With their ability to move through potentially hostile air space with a low probability of an opponent detecting them, the Adirs give Israel more options on how to respond to fleeting, time-sensitive targets inside denied areas in general. Given the country's position, full of neighbors who might not want Israeli aircraft flying over on their way to attack another party, the IAF has had to plan in the past to either run the additional practical and political risks or otherwise fly circuitous routes to the target area.
The IAF has also increasingly found itself launching punitive strikes into Syria, predominantly aimed at the regime of Bashar Al Assad and elements of the Lebanese terrorist group Hezbollah, both of which receive substantial support from Iran. On the night of Dec. 1-2, 2017, Israeli aircraft reportedly hit a suspected Iranian base near the Syrian capital Damascus, though it was unclear whether or not anyone was occupying the facility at the time.
The F-35Is could provide an important and more survivable asset for responding to crises or other short-notice missions further afield, which Israel has had to rely on its F-15s for in the past. In 1985, Israeli aircraft attacked the Palestinian Liberation Organization at the groups then headquarters in Tunisia and reportedly attempted to strike the terrorists in Algeria three years later. More recently, in 2009, the IAF reportedly hit Iranian arms shipments in Sudan that were bound for the terrorist group Hamas in the Gaza Strip.
There have already been multiple, unconfirmed rumors that the F-35Is have attacked Syrian targets, but there is no indication that the jets have flown any combat missions. Now that 140 Squadron is ready to go, that could quickly change.
Syria has long presented a potentially deadly air defense environment, which only became more threatening after the Russians officially linked their S-300 and S-400 surface-to-air missile systems to the larger Syrian network in August 2017. Though the Kremlin has so far declined to engage Israeli intruders, it is something the IAF would have to consider in future operations. Assad's own SA-5 surface-to-air missiles are aging, but still a potential threat, as well, and Syrian air defenders have increasingly attempted to shoot down Israel's aircraft and missiles.
The F-35Is would offer increased protection for Israeli pilots flying these missions, even over Syria's most densely defended areas, such as around the capital Damascus. And if nothing else, sending the Adirs into Syria would provide a real world demonstration of their capabilities for both the Syrians and the Iranians, as well as Iran's other regional proxies, to see. With this in mind, we could see the jets used on an operational mission as early as tonight.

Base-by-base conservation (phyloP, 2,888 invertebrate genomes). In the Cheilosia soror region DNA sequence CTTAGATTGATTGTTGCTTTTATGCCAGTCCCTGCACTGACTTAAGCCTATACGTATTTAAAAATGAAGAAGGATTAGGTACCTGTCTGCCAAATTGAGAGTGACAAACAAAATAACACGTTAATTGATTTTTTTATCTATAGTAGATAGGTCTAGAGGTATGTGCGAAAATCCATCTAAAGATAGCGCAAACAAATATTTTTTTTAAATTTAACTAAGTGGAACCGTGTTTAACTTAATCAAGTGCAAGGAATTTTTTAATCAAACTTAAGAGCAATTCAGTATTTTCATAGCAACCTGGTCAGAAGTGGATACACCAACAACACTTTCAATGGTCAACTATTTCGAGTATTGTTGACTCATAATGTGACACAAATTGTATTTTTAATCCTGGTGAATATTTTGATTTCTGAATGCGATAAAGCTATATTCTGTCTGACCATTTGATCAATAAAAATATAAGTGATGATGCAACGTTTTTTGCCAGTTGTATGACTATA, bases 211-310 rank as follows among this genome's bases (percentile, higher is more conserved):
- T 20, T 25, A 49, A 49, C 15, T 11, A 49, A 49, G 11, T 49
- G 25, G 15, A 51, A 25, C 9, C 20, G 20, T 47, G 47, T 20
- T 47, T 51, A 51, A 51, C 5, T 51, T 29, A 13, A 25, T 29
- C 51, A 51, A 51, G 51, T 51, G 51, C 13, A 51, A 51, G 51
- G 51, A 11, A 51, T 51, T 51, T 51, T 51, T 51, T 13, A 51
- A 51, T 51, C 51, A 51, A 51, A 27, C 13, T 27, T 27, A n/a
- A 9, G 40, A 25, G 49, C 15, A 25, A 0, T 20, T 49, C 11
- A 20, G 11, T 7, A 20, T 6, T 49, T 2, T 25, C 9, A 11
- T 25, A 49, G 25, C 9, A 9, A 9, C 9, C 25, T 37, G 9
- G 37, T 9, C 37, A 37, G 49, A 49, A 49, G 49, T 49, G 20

On the other hand, the Adirs still might not end up flying over Syria any time soon, either. Israel might be disinclined to risk its new and expensive stealth fighters on missions that its existing aircraft, armed with stand-off weapons and carrying advanced electronic countermeasures, as well as being supported by standoff electronic warfare and cyber warfare capabilities, have been able to perform without incident.
Syrian air defenders have not been able to shoot down any Israeli aircraft in the course of more than four years of sporadic strikes. The proximity of Israel to Syria means that there have been reports that the IDF may have conducted strikes using ground-launched guided artillery rockets, something it can do from safely within the country.
And even though the F-35Is would be even better protected against Syrian air defenses, there is always the possibility of a lucky shot or just an accident. The Joint Strike Fighter’s low observable characteristics don’t actually render it invisible and the jets aren’t immune to normal wear and tear. During 140 Squadron’s qualification period, one of its Adirs ended up briefly grounded after a bird strike.
The practical and political fallout from an F-35 crash over Syria would be immense, not just to Israel, but to other Joint Strike Fighter operators, including the United States. There is nothing to suggest the Syrians wouldn’t happily share any parts of the aircraft they might recover with Iran, as well as Russia. Even if those countries were unable to glean any significant information from their examinations, it would be a propaganda coup for all of them.
The U.S. Air Force and Marine Corps have also not yet committed their F-35s to actual combat operations, either, despite both services having declaring IOCs with their respective A and B models. The F-22 Raptor stealth fighter was in service for nearly a decade before the United States sent it into hostile territory.
140 Squadron doesn’t even have its full complement of the fighter jets yet, with another six aircraft expected to join the unit in 2018, according to Defense Update. The IAF plans to form another two squadrons with F-35Is by 2024. None of this is to say that Israel couldn't employ its Adirs over Syria or anywhere else and the jets could also potentially provide an important electronic intelligence gathering capability for the country throughout the region.
“We have yet to complete our acquaintance with the aircraft," Lieutenant Colonel Yotam, the 140 Squadron commander, added in his official comments. "We still have tests, development of combat doctrines and extensive learning before us. We haven’t stopped learning thinking and developing upon being declared operational."
With limited numbers of the jets on hand, the IAF will have to decide whether or not to make a statement or make sure the aircraft it does have are in reserve for contingencies that absolutely require their advanced capabilities, such as quelling a more imminent threat against Israel itself or attacking targets over-long range that are defended by an advanced integrated air defense assets.